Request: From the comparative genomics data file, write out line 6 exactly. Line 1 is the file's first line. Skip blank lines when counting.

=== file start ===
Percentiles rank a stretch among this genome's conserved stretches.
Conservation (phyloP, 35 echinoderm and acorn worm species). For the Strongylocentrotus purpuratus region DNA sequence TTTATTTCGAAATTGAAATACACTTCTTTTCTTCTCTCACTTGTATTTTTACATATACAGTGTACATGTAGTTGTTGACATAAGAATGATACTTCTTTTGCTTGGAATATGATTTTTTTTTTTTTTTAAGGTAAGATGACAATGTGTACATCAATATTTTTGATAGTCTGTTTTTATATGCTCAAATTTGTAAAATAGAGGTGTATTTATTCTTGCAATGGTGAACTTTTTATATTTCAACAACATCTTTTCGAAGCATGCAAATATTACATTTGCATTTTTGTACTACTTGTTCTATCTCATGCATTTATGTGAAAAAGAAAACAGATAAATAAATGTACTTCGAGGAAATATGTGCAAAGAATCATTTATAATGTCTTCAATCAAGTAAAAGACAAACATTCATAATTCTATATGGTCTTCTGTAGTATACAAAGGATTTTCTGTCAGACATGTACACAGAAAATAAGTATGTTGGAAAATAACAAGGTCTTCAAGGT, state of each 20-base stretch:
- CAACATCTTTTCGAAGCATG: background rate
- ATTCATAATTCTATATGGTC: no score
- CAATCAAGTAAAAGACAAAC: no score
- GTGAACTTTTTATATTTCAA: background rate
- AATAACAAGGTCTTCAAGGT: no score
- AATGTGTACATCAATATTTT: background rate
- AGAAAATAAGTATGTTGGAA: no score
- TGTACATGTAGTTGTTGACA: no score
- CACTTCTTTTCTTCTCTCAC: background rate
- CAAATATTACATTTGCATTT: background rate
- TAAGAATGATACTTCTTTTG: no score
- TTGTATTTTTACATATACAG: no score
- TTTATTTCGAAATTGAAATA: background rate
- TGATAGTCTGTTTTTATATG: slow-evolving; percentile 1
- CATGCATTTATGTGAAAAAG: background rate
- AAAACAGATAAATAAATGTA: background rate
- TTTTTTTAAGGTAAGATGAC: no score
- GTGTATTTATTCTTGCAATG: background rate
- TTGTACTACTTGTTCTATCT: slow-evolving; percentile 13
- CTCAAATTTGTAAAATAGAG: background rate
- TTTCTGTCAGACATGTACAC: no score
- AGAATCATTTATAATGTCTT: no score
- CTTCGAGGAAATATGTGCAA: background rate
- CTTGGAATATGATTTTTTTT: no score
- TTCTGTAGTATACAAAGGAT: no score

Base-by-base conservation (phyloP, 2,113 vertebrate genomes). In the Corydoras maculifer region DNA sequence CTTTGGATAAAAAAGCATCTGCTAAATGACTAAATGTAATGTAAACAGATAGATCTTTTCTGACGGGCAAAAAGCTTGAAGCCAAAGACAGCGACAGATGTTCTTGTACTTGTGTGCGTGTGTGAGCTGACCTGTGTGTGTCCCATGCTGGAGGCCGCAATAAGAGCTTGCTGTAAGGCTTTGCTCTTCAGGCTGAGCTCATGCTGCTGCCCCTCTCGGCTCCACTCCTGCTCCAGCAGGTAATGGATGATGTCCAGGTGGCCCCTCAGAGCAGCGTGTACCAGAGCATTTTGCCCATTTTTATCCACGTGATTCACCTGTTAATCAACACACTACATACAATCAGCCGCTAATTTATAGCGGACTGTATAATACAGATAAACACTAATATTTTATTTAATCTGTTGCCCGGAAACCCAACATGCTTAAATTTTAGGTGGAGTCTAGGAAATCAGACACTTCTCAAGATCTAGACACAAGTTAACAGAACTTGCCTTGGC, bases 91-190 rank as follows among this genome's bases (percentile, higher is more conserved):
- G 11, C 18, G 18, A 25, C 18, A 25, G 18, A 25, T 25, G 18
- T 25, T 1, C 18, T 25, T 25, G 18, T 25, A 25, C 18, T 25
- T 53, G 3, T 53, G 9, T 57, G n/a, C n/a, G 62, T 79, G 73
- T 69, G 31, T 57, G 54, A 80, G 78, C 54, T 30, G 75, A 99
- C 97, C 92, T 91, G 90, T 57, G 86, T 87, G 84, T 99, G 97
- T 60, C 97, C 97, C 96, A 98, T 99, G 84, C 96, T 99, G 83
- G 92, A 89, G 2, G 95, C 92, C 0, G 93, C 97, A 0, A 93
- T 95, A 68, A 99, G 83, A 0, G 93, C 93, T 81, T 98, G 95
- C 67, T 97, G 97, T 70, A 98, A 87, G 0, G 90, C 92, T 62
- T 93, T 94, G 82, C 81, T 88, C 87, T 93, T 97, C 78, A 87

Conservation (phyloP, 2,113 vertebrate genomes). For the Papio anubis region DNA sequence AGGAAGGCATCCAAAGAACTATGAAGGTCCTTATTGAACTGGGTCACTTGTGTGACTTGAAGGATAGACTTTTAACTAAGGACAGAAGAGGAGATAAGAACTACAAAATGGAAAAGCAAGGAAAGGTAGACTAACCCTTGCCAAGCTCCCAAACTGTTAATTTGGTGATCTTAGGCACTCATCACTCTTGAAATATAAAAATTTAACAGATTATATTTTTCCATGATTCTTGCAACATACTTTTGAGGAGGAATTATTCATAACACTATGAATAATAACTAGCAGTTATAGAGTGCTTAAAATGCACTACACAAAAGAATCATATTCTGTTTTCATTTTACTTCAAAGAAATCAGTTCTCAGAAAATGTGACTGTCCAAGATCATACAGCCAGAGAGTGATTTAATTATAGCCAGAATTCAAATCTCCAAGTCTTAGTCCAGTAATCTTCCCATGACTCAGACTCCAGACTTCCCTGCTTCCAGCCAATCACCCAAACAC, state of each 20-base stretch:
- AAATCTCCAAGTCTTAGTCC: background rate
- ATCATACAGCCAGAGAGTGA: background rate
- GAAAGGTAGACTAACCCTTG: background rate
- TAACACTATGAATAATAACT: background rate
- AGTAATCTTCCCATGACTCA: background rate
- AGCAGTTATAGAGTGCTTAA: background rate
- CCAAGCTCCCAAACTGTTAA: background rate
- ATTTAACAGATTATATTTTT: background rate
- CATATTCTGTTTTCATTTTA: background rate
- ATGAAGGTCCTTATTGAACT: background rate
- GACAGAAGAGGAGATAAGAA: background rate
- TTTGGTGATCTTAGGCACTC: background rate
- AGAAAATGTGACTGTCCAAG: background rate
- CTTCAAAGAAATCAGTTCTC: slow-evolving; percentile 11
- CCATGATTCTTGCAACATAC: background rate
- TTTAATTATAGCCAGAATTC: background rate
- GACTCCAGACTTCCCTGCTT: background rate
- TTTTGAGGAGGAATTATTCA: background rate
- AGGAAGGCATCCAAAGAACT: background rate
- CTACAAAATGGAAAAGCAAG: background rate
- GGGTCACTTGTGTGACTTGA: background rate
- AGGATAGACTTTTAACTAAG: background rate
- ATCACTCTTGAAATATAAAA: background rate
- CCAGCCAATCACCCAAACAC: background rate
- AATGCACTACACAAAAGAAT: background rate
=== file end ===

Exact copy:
- GTGAACTTTTTATATTTCAA: background rate